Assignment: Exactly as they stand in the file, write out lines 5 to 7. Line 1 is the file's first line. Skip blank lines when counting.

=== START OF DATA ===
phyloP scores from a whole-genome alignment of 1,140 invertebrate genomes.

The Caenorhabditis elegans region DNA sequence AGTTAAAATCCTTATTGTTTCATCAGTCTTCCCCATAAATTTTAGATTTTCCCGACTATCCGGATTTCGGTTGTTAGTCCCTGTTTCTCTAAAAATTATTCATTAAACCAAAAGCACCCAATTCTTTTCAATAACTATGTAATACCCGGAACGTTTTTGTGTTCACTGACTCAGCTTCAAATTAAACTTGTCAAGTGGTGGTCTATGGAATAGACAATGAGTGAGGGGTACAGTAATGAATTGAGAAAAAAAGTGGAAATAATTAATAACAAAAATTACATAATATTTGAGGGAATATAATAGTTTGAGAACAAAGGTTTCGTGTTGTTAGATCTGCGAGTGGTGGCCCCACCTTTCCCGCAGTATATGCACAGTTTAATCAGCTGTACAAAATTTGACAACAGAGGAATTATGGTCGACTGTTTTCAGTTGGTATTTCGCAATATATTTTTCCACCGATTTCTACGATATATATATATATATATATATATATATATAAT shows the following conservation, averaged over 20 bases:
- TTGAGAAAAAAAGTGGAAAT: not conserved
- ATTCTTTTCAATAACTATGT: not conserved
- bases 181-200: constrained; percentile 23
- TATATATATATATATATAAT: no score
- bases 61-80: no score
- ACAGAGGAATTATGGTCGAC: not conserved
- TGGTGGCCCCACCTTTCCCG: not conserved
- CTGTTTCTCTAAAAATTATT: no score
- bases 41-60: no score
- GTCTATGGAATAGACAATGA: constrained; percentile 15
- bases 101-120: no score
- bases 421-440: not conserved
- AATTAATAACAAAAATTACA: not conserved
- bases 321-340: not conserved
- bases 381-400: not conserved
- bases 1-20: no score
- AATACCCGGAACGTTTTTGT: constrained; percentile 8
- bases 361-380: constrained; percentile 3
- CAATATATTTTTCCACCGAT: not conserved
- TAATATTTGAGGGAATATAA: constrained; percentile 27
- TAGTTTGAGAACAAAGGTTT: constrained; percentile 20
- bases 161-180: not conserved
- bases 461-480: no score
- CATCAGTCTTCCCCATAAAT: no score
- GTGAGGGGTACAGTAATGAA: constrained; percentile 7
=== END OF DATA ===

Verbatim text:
- bases 181-200: constrained; percentile 23
- TATATATATATATATATAAT: no score
- bases 61-80: no score